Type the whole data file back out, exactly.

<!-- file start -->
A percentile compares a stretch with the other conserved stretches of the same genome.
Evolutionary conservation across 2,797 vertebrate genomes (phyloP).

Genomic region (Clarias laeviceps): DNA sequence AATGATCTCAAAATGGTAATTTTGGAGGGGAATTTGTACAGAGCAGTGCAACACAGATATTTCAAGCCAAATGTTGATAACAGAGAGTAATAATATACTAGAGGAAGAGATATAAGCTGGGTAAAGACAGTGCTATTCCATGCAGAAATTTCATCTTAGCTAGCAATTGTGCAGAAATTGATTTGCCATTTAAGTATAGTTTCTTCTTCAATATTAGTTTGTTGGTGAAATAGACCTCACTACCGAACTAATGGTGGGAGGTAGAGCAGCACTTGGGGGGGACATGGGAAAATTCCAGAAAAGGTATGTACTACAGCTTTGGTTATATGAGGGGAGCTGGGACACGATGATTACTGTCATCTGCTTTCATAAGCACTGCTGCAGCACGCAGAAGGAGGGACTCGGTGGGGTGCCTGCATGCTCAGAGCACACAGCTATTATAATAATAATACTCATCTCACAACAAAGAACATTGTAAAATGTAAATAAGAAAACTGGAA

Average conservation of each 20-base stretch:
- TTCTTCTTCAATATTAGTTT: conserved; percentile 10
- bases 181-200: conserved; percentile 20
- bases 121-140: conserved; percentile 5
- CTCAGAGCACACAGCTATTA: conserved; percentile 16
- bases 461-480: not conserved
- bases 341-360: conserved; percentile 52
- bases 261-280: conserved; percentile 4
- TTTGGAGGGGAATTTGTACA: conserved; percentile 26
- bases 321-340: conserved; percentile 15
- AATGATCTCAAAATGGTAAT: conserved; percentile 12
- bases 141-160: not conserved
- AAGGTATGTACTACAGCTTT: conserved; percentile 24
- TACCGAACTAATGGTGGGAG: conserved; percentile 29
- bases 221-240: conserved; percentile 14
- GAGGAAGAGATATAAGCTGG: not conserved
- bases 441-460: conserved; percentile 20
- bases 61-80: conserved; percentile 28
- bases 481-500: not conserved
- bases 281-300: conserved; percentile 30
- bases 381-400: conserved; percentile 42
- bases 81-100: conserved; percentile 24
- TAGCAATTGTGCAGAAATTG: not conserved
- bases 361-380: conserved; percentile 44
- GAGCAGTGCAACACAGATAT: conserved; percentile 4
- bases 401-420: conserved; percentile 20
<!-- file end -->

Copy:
A percentile compares a stretch with the other conserved stretches of the same genome.
Evolutionary conservation across 2,797 vertebrate genomes (phyloP).

Genomic region (Clarias laeviceps): DNA sequence AATGATCTCAAAATGGTAATTTTGGAGGGGAATTTGTACAGAGCAGTGCAACACAGATATTTCAAGCCAAATGTTGATAACAGAGAGTAATAATATACTAGAGGAAGAGATATAAGCTGGGTAAAGACAGTGCTATTCCATGCAGAAATTTCATCTTAGCTAGCAATTGTGCAGAAATTGATTTGCCATTTAAGTATAGTTTCTTCTTCAATATTAGTTTGTTGGTGAAATAGACCTCACTACCGAACTAATGGTGGGAGGTAGAGCAGCACTTGGGGGGGACATGGGAAAATTCCAGAAAAGGTATGTACTACAGCTTTGGTTATATGAGGGGAGCTGGGACACGATGATTACTGTCATCTGCTTTCATAAGCACTGCTGCAGCACGCAGAAGGAGGGACTCGGTGGGGTGCCTGCATGCTCAGAGCACACAGCTATTATAATAATAATACTCATCTCACAACAAAGAACATTGTAAAATGTAAATAAGAAAACTGGAA

Average conservation of each 20-base stretch:
- TTCTTCTTCAATATTAGTTT: conserved; percentile 10
- bases 181-200: conserved; percentile 20
- bases 121-140: conserved; percentile 5
- CTCAGAGCACACAGCTATTA: conserved; percentile 16
- bases 461-480: not conserved
- bases 341-360: conserved; percentile 52
- bases 261-280: conserved; percentile 4
- TTTGGAGGGGAATTTGTACA: conserved; percentile 26
- bases 321-340: conserved; percentile 15
- AATGATCTCAAAATGGTAAT: conserved; percentile 12
- bases 141-160: not conserved
- AAGGTATGTACTACAGCTTT: conserved; percentile 24
- TACCGAACTAATGGTGGGAG: conserved; percentile 29
- bases 221-240: conserved; percentile 14
- GAGGAAGAGATATAAGCTGG: not conserved
- bases 441-460: conserved; percentile 20
- bases 61-80: conserved; percentile 28
- bases 481-500: not conserved
- bases 281-300: conserved; percentile 30
- bases 381-400: conserved; percentile 42
- bases 81-100: conserved; percentile 24
- TAGCAATTGTGCAGAAATTG: not conserved
- bases 361-380: conserved; percentile 44
- GAGCAGTGCAACACAGATAT: conserved; percentile 4
- bases 401-420: conserved; percentile 20